I aim to be a rational voice on emotional topics.
I'm going to create a three-part "carnival" of SharePosts about schizophrenia medication. The first news article will be a general overview. Part two will talk about the reasons people have for not taking medication and how to find a good psychiatrist to get the right treatment. Part three will detail the risks of partial compliance as well as the perils of going cold.
The best minds of my generation have been destroyed by drug holidays.
I'm reminded of the song "Her Diamonds" by Rob Thomas with the lyrics about how the boyfriend is unable to console his girlfriend when life gets too much for her to bear. Her tears are her diamonds.
Would you want to be at the mercy of your psychotic feelings if you didn't have to? Would you want to be bawled up on the couch nearly every day? That song reminds me of this.
You can cry when you need to yet you also need to itemize your wins. If you don't take your meds, you don't get to have wins. These are your accomplishments: I call them wins.
Scratch the surface of those lives where people tout living drug-free and you'll see that the reality makes "Her Diamonds" sound like a birthday party.
Do you love another person more than life itself? I do. Does this person keep stopping his or her medication, and keep being sucked into a vortex of hell? The person I love does. When someone you love is walking this earth in pain when they don't have to be in pain: wouldn't you agree with me?
The rational thinking is that if he took his meds, he'd have a better life. When a person discontinues the drug and relapses, it's hard for the psychiatrist to determine if the drug was originally working effectively.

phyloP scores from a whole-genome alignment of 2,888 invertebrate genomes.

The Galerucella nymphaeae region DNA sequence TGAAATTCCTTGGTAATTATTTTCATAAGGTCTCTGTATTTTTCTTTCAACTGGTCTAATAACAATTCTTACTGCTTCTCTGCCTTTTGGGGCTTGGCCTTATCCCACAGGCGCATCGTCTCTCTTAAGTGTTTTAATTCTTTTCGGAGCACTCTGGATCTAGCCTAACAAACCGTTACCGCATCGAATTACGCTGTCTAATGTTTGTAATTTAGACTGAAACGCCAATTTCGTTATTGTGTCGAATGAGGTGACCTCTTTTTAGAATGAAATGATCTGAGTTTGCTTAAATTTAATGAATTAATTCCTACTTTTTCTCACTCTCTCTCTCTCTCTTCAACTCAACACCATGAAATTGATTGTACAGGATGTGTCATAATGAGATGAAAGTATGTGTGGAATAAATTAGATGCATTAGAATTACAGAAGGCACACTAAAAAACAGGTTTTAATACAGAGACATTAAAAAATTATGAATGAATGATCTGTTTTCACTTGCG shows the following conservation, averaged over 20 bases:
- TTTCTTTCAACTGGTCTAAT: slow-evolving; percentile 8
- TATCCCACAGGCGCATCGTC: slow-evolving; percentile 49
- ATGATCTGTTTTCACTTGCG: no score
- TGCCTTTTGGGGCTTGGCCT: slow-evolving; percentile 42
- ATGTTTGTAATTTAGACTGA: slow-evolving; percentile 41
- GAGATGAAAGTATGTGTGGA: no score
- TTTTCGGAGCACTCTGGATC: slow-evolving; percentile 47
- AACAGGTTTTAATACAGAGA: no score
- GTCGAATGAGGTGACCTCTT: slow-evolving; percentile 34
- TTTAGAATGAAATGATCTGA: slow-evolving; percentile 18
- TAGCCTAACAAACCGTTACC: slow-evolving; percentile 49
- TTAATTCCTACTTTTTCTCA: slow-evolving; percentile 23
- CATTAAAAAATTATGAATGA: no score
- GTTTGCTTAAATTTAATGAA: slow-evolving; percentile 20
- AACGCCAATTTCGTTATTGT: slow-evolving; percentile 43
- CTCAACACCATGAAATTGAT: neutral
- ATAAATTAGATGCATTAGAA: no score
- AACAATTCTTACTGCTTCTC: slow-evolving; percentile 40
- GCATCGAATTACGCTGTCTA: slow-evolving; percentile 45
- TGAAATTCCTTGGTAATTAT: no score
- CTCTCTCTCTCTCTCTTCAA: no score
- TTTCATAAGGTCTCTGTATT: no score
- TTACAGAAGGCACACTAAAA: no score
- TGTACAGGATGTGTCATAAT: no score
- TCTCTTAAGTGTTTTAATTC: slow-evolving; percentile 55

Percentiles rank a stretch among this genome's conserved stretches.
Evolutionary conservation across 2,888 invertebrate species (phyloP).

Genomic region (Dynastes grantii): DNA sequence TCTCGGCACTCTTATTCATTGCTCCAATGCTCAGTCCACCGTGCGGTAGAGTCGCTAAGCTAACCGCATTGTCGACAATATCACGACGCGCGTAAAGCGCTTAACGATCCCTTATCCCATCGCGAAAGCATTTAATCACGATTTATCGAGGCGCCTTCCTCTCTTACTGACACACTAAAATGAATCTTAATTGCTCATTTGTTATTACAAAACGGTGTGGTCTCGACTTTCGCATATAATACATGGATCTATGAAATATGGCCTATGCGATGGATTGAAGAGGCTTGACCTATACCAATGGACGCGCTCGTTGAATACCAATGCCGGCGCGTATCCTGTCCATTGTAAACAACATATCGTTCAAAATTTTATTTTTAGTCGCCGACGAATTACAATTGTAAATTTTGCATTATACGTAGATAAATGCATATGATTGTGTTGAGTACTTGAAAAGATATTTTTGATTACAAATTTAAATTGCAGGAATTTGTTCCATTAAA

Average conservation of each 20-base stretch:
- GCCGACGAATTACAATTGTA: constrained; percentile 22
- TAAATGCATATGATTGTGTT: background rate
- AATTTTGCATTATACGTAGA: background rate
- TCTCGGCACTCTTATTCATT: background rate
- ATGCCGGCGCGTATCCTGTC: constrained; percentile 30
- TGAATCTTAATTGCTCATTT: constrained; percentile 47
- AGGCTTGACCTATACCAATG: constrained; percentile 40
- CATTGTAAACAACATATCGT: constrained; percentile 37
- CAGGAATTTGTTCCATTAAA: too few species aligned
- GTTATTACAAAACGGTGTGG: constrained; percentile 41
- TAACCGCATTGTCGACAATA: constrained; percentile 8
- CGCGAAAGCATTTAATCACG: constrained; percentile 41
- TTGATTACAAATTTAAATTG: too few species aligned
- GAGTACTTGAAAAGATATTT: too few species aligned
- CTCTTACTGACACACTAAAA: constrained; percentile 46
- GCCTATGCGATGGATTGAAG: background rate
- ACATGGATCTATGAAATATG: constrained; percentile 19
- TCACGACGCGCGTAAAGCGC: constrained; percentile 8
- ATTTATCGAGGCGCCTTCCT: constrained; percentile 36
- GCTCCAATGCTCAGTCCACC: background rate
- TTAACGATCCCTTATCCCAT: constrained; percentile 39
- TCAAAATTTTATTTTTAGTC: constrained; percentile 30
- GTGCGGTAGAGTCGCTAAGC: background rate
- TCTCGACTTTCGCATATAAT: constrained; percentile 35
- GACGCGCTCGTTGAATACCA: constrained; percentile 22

Just starting out, the longer a person waits to get treatment, the less likely any drug will work fully effectively once he's put on it. (Harvard Mental Health Letter, November 2008)
In cases where drugs allegedly don't work, the prime culprit is that the person isn't compliant, or skips doses or stops taking the meds. An esteemed psychiatrist told me that the root cause of the majority of the cases where the medication doesn't work is partial compliance.
This twin culprit along with the delay in getting treatment is a recipe for disaster.
A friend was put on Thorazine back in the early days when it was the only drug available. It didn't halt his voices, so his doctor tried every new drug that came to the market until 10 years later the newest drug stopped his symptoms completely. It was like a light switch went off: the positive result was sudden and immediate and reversed the 10 years of hell.
In those 10 years, my friend's doctor gave him cognitive behavioral therapy that instilled effective coping techniques so that he could live with the voices while they tried every new medication that came along.
My friend claims the fact that he stayed on the medication for 10 years, even if it had limited effectiveness, prevented any further deterioration in his brain functioning. He rose up to become the CEO of corporations.